Monday, June 24, 2024

INAH launches search for sunken ships off Baja California coast

Mexico’s National Institute of Anthropology and History (INAH) this week announced a long-term project to discover and register sunken ships off ​​Baja California’s Pacific coast.

Once underway, one of the project’s main targets will be the SS Sacramento, a sidewheel steamer built in 1864 that made passenger and cargo trips from New York to San Francisco until 1872, when it sank about 250 kilometers south of Ensenada.

Black and white photo of a steam
A rare image published in 1866 of the Sacramento, a passenger steamship based in San Francisco that passed through Baja California waters regularly on its route between San Francisco and New York. (Laurence & Houseworth/Library of Congress

The area in Baja California where the ship went down is now called Sacramento Reef, and officials with INAH’s Underwater Archaeology Department (SAS) believe there could be up to five sunken ships in that area.

“Between the end of May and early June, we will begin the inventory with emphasis on two areas: the Todos Santos Islands, in Ensenada Bay, and the Sacramento Reef, in Rosario Bay,” said Mariana Piña Cetina, the project’s lead underwater archaeologist.

SAS conducted a series of explorations in 2021–2022 after fishermen reported a sunken vessel believed to be the 82-meter long SS Sacramento. After those probes, Pina said, “We realized the need to explore these areas due to the richness.”

The project is called “Archaeological Inventory of Wrecks from the 19th and 20th centuries in the Mexican Pacific.” Ships from various regions and eras are expected to be located and registered.

Piña Cetina noted that the Sacramento — which had to travel all the way around the tip of South America back before the Panama Canal’s creation — lies in waters off Isla San Geronimo that are only 5 meters deep.

The area is “more dangerous,” she said, because “the currents are stronger there.”

Map of Punta Baja to Sacramento Reef, where Mexican officials expect to find several sunken ships off Baja California.
One of the spots INAH will investigate is an area called the Sacramento Reef, where the SS Sacramento went down. (Islapedia)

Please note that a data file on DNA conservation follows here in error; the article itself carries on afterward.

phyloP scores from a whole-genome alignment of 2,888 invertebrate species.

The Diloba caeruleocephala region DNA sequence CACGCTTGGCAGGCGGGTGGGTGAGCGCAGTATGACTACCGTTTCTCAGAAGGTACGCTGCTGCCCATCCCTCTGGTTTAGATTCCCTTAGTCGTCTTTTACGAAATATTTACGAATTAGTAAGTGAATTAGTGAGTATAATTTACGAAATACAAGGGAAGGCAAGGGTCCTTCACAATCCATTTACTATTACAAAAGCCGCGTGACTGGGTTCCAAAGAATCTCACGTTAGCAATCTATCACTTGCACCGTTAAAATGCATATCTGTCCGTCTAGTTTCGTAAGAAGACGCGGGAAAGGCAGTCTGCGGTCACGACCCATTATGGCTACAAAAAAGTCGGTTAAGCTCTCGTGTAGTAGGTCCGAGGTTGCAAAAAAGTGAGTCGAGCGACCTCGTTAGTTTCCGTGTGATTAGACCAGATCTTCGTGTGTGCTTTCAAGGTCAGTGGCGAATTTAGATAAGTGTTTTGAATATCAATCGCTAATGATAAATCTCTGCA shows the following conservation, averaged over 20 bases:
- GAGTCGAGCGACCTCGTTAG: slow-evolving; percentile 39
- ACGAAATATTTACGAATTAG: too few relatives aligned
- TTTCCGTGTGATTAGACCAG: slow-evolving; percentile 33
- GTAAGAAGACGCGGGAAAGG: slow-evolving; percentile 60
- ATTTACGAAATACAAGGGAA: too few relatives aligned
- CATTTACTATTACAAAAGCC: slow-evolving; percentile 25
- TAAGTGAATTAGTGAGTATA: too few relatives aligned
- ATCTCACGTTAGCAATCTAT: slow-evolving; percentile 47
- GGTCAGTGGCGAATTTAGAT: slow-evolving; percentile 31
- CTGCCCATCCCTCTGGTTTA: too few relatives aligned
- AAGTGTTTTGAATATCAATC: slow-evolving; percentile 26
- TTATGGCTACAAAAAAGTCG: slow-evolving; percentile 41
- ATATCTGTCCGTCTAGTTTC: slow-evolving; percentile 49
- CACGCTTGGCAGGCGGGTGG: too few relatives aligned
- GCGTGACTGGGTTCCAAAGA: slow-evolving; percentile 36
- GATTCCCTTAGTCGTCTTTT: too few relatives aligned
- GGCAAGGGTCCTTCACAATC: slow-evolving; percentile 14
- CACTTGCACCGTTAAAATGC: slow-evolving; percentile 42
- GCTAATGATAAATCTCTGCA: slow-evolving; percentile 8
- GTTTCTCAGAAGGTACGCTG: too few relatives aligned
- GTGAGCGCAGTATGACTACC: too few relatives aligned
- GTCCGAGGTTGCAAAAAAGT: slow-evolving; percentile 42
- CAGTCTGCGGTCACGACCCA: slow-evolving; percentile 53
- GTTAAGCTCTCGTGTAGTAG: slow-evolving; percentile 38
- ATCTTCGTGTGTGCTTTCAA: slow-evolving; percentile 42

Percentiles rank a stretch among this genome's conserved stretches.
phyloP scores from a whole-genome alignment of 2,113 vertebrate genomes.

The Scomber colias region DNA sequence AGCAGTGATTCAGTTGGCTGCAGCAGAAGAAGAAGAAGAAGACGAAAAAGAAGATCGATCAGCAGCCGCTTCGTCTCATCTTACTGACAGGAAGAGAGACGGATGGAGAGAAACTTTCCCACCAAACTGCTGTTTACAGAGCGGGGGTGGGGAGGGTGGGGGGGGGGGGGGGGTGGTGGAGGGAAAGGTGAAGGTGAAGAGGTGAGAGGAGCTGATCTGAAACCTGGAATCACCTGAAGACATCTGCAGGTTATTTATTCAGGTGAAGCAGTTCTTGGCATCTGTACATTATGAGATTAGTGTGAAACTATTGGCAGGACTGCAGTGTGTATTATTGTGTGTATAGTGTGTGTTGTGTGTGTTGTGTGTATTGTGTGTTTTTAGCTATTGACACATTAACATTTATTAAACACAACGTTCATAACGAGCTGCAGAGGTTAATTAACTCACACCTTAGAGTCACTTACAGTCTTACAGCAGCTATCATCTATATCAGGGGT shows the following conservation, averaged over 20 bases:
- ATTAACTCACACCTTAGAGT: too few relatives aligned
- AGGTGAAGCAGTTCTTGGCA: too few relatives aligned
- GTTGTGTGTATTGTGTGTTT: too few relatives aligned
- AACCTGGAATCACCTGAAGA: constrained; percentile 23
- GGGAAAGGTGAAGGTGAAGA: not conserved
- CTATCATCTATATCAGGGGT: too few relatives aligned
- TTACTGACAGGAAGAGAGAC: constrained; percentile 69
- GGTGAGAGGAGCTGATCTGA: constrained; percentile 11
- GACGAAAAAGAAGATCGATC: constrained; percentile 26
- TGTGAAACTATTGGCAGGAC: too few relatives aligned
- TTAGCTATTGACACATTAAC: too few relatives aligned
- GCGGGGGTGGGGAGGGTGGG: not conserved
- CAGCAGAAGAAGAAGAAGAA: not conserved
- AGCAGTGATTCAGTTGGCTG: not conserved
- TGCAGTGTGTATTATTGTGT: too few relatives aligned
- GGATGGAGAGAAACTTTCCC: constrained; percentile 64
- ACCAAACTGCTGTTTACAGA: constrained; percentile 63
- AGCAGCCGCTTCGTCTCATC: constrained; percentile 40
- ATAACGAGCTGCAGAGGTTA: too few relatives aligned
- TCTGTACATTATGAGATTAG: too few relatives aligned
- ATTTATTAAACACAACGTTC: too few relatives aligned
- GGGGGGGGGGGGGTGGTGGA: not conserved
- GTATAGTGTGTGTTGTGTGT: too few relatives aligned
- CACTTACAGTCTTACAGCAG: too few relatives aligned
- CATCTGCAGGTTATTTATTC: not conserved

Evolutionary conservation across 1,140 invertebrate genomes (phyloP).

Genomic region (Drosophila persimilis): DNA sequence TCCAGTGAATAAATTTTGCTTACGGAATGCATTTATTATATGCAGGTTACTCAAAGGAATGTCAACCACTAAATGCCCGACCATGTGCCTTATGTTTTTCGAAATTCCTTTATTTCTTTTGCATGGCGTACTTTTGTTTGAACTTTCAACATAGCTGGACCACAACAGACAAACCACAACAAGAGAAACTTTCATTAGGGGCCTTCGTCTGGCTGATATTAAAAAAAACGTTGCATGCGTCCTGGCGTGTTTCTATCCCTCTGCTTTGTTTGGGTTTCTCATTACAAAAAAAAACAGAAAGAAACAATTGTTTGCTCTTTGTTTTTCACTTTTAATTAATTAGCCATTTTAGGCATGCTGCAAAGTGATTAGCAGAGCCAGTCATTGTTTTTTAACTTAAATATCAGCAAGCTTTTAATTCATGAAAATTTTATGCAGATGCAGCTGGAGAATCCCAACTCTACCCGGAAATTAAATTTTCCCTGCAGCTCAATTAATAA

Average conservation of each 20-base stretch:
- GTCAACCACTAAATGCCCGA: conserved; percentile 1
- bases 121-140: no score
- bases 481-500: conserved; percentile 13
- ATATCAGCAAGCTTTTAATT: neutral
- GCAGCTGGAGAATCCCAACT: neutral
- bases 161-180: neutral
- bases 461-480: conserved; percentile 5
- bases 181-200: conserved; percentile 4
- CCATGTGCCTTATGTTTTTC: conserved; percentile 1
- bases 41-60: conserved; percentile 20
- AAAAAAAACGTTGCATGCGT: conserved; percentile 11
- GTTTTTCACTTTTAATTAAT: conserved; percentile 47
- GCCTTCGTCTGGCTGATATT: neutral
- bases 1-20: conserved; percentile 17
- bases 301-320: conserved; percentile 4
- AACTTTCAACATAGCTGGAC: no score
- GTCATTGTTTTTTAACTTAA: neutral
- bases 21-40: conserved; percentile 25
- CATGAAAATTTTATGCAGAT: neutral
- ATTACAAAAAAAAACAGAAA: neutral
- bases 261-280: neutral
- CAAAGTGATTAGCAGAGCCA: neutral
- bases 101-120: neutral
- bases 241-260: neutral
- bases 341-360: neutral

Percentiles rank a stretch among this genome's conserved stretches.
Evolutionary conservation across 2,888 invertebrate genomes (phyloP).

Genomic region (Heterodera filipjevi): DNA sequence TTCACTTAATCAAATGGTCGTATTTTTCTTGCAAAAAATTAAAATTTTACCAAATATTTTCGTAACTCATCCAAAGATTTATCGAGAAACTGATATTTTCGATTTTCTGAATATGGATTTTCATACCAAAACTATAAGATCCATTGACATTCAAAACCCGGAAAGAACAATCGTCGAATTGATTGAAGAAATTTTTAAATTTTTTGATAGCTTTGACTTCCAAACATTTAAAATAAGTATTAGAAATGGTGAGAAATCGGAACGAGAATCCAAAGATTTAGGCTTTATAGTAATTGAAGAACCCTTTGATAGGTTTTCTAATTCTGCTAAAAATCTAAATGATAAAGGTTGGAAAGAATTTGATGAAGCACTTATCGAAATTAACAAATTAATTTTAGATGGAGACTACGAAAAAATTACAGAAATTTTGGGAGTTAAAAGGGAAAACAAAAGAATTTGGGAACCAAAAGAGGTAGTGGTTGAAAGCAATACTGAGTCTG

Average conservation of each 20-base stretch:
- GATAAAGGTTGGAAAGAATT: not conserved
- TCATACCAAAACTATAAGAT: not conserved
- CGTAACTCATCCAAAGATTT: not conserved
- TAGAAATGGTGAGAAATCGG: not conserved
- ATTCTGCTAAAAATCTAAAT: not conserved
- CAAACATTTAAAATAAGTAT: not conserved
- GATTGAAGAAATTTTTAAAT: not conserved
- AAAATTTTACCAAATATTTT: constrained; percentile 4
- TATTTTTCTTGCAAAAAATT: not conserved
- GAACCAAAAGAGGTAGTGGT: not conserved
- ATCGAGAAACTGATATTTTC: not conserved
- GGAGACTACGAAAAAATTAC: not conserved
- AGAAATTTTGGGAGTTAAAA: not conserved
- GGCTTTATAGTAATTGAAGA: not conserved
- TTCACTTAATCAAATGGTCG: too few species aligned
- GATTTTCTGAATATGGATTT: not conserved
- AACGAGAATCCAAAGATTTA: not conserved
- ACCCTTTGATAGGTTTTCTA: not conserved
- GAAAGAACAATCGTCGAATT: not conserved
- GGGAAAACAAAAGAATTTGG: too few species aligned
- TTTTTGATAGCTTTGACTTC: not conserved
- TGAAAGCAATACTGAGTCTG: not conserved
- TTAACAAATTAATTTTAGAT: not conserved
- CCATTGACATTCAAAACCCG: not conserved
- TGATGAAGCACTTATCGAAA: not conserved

The ship apparently sank when it hit an uncharted reef, but the captain, crew and all 145 passengers were able to make it safely to the island, where they were later picked up by the SS Montana.

Ships of all kinds have been sailing by the Baja Peninsula since soon after Mexico’s colonization, and tales of sunken ships in the waters around it have existed for almost as long. However, the Sacremento was just one of multiple ships reported sunken in this area during the 19th century.

According to an INAH press release issued Wednesday, sunken ships off the coast of Mexico are underwater treasures that, to a great extent, have not been explored or even discovered.

“The deep, sandy surface contains an immense time capsule with intact stories of ships from different times and latitudes,” INAH noted.

Although shipwrecks off Baja California have been sporadically recorded over the past decade, the SAS will now be using modern technology and strategies, such as the use of geographic information systems and photogrammetry.

Still, the area presents obstacles and finding any sunken ships will require a “full season of exploration,” according to INAH, “due to the currents, sediments and the difficulties in reaching the diving spots on the reef.”

Piña Cetina said the project will be “responsible and sustainable” and that INAH is forming strong bonds with local fishing communities — not only in the name of ecology but also for assistance in locating the sunken ships.

For more than 300 years, ships used the waters off Baja California on their main routes, but they had to contend with islands, reefs, sandy shoals and other challenging elements. These areas were also used for hunting sea lions and other animals that were marketed by U.S., Canadian and even Russian whalers.

With reports from Netnoticias


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